Brand Name: Symtuza
Other Names: DRV/COBI/FTC/TAF, darunavir ethanolate/cobicistat/emtricitabine/tenofovir AF, darunavir ethanolate/cobicistat/emtricitabine/tenofovir alafenamide , darunavir/cobicistat/emtricitabine/tenofovir AF, darunavir/cobicistat/emtricitabine/tenofovir alafenamide fumarate
Drug Class: Combination Drugs
Symtuza can cause serious, life-threatening side effects. These include severe or life-threatening skin reactions or rash, a buildup of lactic acid in the blood (lactic acidosis), and severe liver problems.
Contact your health care provider right away if you have any of the following symptoms that could be signs of severe or life-threatening skin reactions or rash:
- Muscle or joint pain
- Blisters or skin lesions
- Mouth sores or ulcers
- Red or inflamed eyes, such as pink eye (conjunctivitis)
Contact your health care provider right away if you have any of the following symptoms that could be signs of lactic acidosis:
- Weakness or tiredness
- Unusual muscle pain
- Trouble breathing
- Stomach pain with nausea or vomiting
- Feeling cold, especially in your hands and feet
- Dizziness or lightheadedness
- Fast or irregular heartbeat
Contact your health care provider right away if you have any of the following symptoms that could be signs of liver problems:
- Yellowing of your skin or the whites of your eyes (jaundice)
- Dark-colored urine
- Light-colored bowel movements
- Loss of appetite for several days or longer
- Nausea or vomiting
- Pain or tenderness on the right side or your stomach area (abdominal pain)
Symtuza is not approved for the treatment of chronic hepatitis B virus infection (HBV). If you have both HIV and HBV infection and take Symtuza, your HBV infection may get much worse (flare up) if you stop taking Symtuza. To help avoid this, take Symtuza exactly as prescribed. Do not run out of Symtuza or stop taking Symtuza without talking to your health care provider.
While taking Symtuza, it is important to keep all of your appointments with your health care provider.
What Is Symtuza?
Symtuza is a prescription medicine approved by the U.S. Food and Drug Administration (FDA) for the treatment of HIV infection in adults:
- who have never taken HIV medicines before, or
- who have a viral load less than 50 copies per mL, have been on a stable treatment regimen for at least 6 months, and have no known substitutions associated with resistance to darunavir or tenofovir
Symtuza is a complete regimen for the treatment of HIV infection and should not be used with other HIV medicines.
Symtuza contains the following 4 different medicines combined in one pill:
- Darunavir -- an HIV medicine called a protease inhibitor (PI)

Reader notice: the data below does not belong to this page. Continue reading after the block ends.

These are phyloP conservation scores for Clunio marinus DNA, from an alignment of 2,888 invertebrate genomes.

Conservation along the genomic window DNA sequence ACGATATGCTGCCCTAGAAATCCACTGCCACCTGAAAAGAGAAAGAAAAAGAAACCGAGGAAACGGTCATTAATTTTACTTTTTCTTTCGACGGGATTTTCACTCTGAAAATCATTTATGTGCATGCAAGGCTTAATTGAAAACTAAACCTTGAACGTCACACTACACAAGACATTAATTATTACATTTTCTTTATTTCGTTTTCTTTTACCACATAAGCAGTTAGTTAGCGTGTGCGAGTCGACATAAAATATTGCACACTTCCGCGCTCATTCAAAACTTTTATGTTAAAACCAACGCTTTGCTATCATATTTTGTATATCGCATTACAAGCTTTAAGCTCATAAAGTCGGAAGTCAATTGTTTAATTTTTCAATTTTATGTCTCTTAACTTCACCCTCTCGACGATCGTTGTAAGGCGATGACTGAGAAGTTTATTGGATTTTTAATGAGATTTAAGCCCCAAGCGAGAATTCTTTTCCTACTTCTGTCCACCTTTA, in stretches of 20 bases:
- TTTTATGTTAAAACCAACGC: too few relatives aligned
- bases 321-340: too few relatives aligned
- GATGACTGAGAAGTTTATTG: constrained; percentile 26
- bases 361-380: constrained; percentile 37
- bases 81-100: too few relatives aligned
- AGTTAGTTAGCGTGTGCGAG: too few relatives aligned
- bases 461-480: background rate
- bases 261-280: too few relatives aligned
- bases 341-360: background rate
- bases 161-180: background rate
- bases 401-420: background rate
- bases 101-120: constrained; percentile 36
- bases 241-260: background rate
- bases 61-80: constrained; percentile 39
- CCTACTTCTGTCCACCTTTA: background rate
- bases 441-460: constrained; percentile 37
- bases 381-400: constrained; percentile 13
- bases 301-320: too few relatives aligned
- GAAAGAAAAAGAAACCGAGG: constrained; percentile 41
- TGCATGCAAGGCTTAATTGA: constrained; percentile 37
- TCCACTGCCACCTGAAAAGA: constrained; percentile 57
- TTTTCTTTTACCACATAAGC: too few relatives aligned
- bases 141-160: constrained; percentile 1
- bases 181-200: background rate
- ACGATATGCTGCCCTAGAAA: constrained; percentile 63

- Cobicistat -- an HIV medicine called a pharmacokinetic enhancer (CYP3A inhibitor)
- Emtricitabine -- an HIV medicine called a nucleoside reverse transcriptase inhibitor (NRTI)
- Tenofovir alafenamide -- another HIV medicine (also an NRTI)
PIs block an HIV enzyme, a type of protein, called protease. By blocking protease, PIs prevent HIV from multiplying and can reduce the amount of HIV in the body. Pharmacokinetic enhancers, such as cobicistat, are used in HIV treatment to increase the effectiveness of other HIV medicines. In Symtuza, cobicistat increases the effectiveness of darunavir.
Emtricitabine and tenofovir alafenamide are NRTIs. NRTIs block an HIV enzyme, a type of protein, called reverse transcriptase. By blocking reverse transcriptase, the two drugs in combination prevent HIV from multiplying and can reduce the amount of HIV in the body.
HIV medicines can't cure HIV/AIDS, but taking a combination of HIV medicines (called an HIV regimen) every day helps people with HIV live longer, healthier lives. HIV medicines also reduce the risk of HIV transmission.
What Should I Tell My Health Care Provider Before Taking Symtuza?
Before taking Symtuza, tell your health care provider:
- If you are allergic to any of the HIV medicines in Symtuza (darunavir, cobicistat, emtricitabine, or tenofovir alafenamide) or any other medicines.
- If you have liver problems, including HBV infection or HCV infection
- If you have kidney problems
- If you are allergic to sulfa (sulfonamide)
- If you have diabetes
- If you have hemophilia
- If you have any other medical conditions
- If you are pregnant or plan to become pregnant. Whether Symtuza can harm an unborn baby is unknown. Talk to your health care provider about possible risks with taking Symtuza when pregnant.